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by Katja Hoyer
Monday, 19
July 2021

Germany’s floods are politically dangerous, too

The country's history is full of politicians who botched responses to disasters
by Katja Hoyer
Every crisis is an opportunity for Angela Merkel. (Photo by Steffen Kugler/Bundesregierung-Pool via Getty Images)

At least 158 people have died in the floods which have devastated western and southern regions of Germany. That number is expected to rise yet higher as hundreds of residents remain missing.

Survivors of the catastrophe looked on in horror as their houses were destroyed while the water levels still continued to grow. Some areas have no clean water, no electricity and the telephone and mobile networks have broken down. And then there is the mud. A thick, heavy torrent that covers everything in its path. Residents don’t even know how to begin to clear up.

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A cynical mind might think that natural catastrophes like the floods in west Germany are a God-sent for politicians in election campaign mode. If you can credibly pull off the rolled up sleeves, the wellies and a facial expression somewhere between grim concern and firm reassurance, the emotional gravity of the moment will do the rest.

Gerhard Schröder, Merkel’s predecessor as German chancellor, showed how to do it. Seeking re-election in 2002, he trailed behind the opposition during the campaign. Until catastrophic floods hit Germany. There he was in the worst-hit town of Grimma in east Germany, patting residents on the back and promising swift and unbureaucratic help. When his Bavarian opponent, Edmund Stoiber, had finally found his wellies, he barely stepped outside his front door to console his own political backyard. Schröder went on to win the election.

Olaf Scholz, the SPD candidate — and Angela Merkel herself — did everything right last week. Scholz, who is currently vice chancellor, stepped in for Merkel while she was away on her visit to the White House. He promised an Instant-Help package for the residents. Once Merkel had returned, she donned the most casual clothes she could find in her wardrobe — a cardigan and blue trousers — and made her way to the state of Rhineland Palatinate where she walked arm-in-arm with the Minister President Malu Dreyer through the devastated village of Schuld. An iconic picture was taken. The people approved.

By contrast, Armin Laschet, currently the most likely candidate to become chancellor, messed up. Touring the state of Northrhine Westphalia, a video emerged online that seemed to show him sniggering while the German President Frank-Walter Steinmeier spoke of the ‘heart-tearing’ grief he felt in sympathy with those who had lost relatives and friends. He has since apologised — how lasting the damage will be remains to be seen.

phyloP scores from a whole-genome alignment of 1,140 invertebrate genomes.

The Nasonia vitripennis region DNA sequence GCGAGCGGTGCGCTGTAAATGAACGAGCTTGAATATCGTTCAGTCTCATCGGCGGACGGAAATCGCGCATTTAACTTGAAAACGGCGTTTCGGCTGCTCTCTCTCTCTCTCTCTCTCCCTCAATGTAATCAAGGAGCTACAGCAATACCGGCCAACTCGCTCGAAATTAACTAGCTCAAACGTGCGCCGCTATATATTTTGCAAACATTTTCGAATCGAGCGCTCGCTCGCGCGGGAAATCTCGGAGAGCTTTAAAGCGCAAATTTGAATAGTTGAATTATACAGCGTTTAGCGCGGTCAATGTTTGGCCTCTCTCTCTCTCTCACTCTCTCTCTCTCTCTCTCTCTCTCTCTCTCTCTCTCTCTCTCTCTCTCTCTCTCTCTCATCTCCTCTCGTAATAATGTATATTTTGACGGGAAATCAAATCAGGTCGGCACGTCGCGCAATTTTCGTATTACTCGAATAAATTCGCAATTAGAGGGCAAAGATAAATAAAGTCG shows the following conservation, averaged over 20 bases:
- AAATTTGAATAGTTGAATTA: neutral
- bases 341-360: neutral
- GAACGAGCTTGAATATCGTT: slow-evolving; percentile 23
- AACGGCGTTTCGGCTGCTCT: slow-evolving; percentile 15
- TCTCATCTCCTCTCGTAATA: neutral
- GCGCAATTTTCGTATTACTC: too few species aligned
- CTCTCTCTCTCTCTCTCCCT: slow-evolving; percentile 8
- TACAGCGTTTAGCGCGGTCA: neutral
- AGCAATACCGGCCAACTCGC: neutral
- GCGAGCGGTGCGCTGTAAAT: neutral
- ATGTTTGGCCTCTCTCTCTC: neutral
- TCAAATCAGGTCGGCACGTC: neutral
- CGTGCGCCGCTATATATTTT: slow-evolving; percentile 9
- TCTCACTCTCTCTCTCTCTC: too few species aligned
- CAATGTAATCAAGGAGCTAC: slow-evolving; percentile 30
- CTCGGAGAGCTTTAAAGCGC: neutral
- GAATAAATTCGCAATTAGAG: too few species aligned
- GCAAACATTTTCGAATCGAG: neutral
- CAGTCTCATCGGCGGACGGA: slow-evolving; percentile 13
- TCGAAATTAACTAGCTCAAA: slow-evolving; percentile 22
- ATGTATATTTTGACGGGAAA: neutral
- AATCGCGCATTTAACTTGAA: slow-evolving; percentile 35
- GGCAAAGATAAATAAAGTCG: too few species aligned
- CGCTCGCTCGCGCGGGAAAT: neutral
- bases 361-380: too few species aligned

The Green candidate, Annalena Baerbock, had to tread very carefully indeed. She was the only chancellor candidate without a good reason to be in the flooded areas. However, not turning up would look heartless. So Baerbock explained that she wanted to gain an impression of the scale of the catastrophe and to express her condolences. Nonetheless, the floods will not make her campaign any easier. Her reputation has already been tarnished — one third of Germans already believe that her colleague Robert Habeck should take over the candidacy for the Green Party — and a reputation for patronising environmentalism is beginning to stick. If she uses this human catastrophe to lecture about global warming, many will judge this to be political opportunism.

As the rain is beginning to subside and the torrents of mud are painstakingly carried away in buckets, what remains behind is potential and risk for Germany’s politicians.

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Bruno Lucy
Bruno Lucy
2 years ago

So…..bad luck….he was caught laughing
Can anyone tell me what he was laughing about ? Was it in any way related to the extend of the devastation he just saw ? Does anyone care to find out as surely, it wasn’t about the scale of this catastrophe ?
If this is enough not to have Latschet elected and have Frau Bearbock instead……this will be of mockery of an election on top of an hypocrisy.
Frau Baerbock glazed her resume, cheated in her book and for someone who wants to run the country, was less than rigorous in the way she managed the Green finances in Brandenburg.
Fredrich Metz had I think the most fitting remark weeks ago : her train has derailed. Let’s hope so because the first bits I read of her program was rather radical……green radical which in my view has little to do with a sane and Lågom environmental policy.

Last edited 2 years ago by Bruno Lucy
John Hicks
John Hicks
2 years ago

Mr. Laschet’s “Hun speech” moment? Probably not. Thank you for your insights. German federalism seems to provide too many opportunities for the decisions of elected representatives and officials to escape accountability. The story maybe why the media and electorate seem OK about that. Maybe embarrassing snap shots help?